It’s Halloween, and that’s scary – it means stocking up on sweets, ready for kids in ghost masks knocking at the door. An American tradition unheard of in New Zealand when I was a kid myself…but now…sigh…
My wife refuses to let me help them make responsible food choices by giving them broccoli. Even if the parent who’s with them is nodding frantically.
The idea of All Hallow’s Eve in which the ghoulies and ghosties come out to play before All Saints Day can apparently be traced to Celtic Christianity, and may have pre-Christian antecedent, though these days the imagery is framed more by the horror and sci-fi movies we watch and love. As a teenager I used to soak up everything that was going – King Kong, science fiction double features, the lot. My favourites – some still on the cinema circuit then – were from Hammer, a Brit company whose low-budget ethos encapsulated the spirit of Frank Zappa’s ‘Cheepnis’.
Looking back, the fact that Hammer featured great actors like Peter Cushing and Sir Christopher Lee (now the world’s oldest heavy metaller) – didn’t make up for occasionally dire scripts. But they were fun. Later, those movies turned up on late-night Friday TV, introduced by ‘Count Robula’ – New Zealand’s former Prime Minister, Rob Muldoon, in Dracula makeup. That was true horror.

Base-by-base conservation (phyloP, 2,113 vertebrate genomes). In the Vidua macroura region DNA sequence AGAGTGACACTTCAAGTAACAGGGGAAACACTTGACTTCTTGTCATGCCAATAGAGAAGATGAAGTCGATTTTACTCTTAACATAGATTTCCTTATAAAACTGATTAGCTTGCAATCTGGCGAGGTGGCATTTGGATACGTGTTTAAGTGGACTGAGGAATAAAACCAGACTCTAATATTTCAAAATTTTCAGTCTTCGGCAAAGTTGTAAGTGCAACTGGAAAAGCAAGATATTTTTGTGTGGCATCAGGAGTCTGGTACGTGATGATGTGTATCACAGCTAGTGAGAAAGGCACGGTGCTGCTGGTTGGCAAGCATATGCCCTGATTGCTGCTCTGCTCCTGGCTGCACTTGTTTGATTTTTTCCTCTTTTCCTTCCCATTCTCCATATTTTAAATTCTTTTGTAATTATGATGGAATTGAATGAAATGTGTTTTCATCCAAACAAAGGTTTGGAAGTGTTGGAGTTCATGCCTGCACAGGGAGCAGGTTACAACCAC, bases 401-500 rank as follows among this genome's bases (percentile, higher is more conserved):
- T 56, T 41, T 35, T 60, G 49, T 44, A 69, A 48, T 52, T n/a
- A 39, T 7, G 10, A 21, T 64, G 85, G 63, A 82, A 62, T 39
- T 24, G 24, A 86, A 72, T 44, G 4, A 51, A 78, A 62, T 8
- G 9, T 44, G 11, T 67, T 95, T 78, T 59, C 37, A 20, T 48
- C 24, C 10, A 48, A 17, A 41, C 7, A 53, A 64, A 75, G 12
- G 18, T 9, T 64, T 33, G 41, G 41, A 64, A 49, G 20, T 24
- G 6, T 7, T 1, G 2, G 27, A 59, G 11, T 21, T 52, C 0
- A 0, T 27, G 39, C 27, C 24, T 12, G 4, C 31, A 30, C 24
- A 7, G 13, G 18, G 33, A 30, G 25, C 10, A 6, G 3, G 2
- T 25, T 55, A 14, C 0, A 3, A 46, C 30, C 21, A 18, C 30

I never thought so much of US ‘slashers’ like Halloween (1978), recently re-made by Rob Zombie (the guy who did the soundtrack to Quake II). Not really my cup of tea. The quintessential slasher was Maniac (1980) – which I saw on first release, and wished I hadn’t. This year’s re-make, with Elijah Wood in Joe Spinell’s role, was banned here a few months back.
Have any of you seen these movies?
That said, I’d go to see Return of Son of Revenge of Halloween Magnet Part 483: Myers vs Xena. I figure it’d take 5 milliseconds for Xena to reduce Myers to two cans of dog meat.
But you know the scariest thing about Halloween? It’s my birthday. A birthday I share, seeing as we’re on to movies, with fellow Wellingtonian Sir Peter Jackson. He’s a year older than I am. What’s more, he started with Bad Taste – the splatter comedy that re-defined cheepnis, re-defined slasher/splatter – and, above all, re-defined awesome.
Copyright © Matthew Wright 2013
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